Wednesday’s Headlines Are Like Room Without a Roof

Photo: Richard Masoner via Flickr
Photo: Richard Masoner via Flickr
  • The happiest commutes are also the most environmentally friendly, a new study argues, and it turns out, people enjoy walking and biking the most, and long car trips alone the least. (Minnesota Public Radio)
  • Autonomous vehicles could improve traffic, but only if at least 20-50 percent of cars on the road are self-driving. (Governing)
  • Transit has been entitled to a portion of gas tax revenue for 40 years, but overall federal funding has been flat because Congress appropriates less from other sources. (Eno Center for Transportation)
  • Pedestrian Observations digs into the Eno Center’s recent report on transit construction costs worldwide.
  • Transit agencies are tilting toward equity and away from ridership when considering which areas to serve. (Human Transit)
  • While e-bikes are obviously better for the environment than cars, they do have a carbon footprint when manufacturing and shipping are considered. (Pique)
  • New York is following California’s lead by banning the sale of new gas-powered cars and trucks in 2035, but installing electric vehicle chargers in NYC is going to be a mess. (Motherboard)
  • An unsanctioned car show in New Jersey led to a crash that left two people dead. (Jalopnik)
  • The Maryland DOT released seven options for a north-south Baltimore transit corridor. (Greater Greater Washington)
  • Axios Detroit is kicking off a series on the Motor City’s underfunded and inadequate transit system.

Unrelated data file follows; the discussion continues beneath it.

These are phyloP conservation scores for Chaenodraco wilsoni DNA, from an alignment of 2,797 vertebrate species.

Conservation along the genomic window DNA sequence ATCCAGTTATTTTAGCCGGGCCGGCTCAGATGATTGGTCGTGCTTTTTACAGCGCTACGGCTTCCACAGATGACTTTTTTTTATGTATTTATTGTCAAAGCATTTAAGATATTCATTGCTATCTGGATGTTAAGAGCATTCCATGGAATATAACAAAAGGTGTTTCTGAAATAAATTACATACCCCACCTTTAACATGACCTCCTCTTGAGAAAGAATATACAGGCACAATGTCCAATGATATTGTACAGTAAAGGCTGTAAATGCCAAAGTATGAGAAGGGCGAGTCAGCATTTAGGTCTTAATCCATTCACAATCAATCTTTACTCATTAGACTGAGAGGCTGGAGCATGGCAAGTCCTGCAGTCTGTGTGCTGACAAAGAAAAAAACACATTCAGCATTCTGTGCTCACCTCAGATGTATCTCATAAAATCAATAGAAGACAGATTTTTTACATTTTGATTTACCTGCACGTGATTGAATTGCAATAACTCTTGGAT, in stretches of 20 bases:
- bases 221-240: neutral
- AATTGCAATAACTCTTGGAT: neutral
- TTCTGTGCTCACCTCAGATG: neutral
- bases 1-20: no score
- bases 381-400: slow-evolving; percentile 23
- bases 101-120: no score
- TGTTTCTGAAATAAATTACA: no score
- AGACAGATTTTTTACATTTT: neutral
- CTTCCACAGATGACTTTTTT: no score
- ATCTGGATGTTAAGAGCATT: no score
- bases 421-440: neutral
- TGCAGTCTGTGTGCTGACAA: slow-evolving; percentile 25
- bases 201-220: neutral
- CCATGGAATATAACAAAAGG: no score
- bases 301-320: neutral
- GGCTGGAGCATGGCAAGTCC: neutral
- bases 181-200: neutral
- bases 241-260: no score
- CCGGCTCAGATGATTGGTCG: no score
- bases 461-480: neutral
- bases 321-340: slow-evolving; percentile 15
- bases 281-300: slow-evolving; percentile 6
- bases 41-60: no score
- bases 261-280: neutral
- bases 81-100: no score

• Cincinnati is planning four potential bus rapid transit corridors. (Planetizen)
  • MARTA is taking another stab at developing land around a station in Midtown Atlanta. (AJC)
  • Instead of being driven or taking the bus, about 200 Portland students ride their bikes in a convoy to school every week. (Route Fifty)
  • Five cities will participate in a global pilot project to create walkable 15-minute neighborhoods. (Domus)


To Put Transit on Stronger Footing, Stop Lavish Subsidies for Driving

There’s an interesting conversation happening in urbanism circles about how to make transit financially sustainable, going back to a piece in CityLab last June from University of Minnesota professor David Levinson. Levinson made the case for running transit like a public utility, not a government agency. There’s one thing that’s largely missing from these discussions, argues Cap’n Transit, […]

Feds Still Forcing Transit Agencies to Bow to Private Charter Buses

Streetsblog Capitol Hill reported yesterday that the U.S. DOT would end a Bush-era mandate to reward new transit projects for using private contractors — but a similar pro-privatization rule for bus service remains in effect, preventing local transit agencies from competing with private charter companies. Fairgoers in Minnesota depart a private charter bus that benefited […]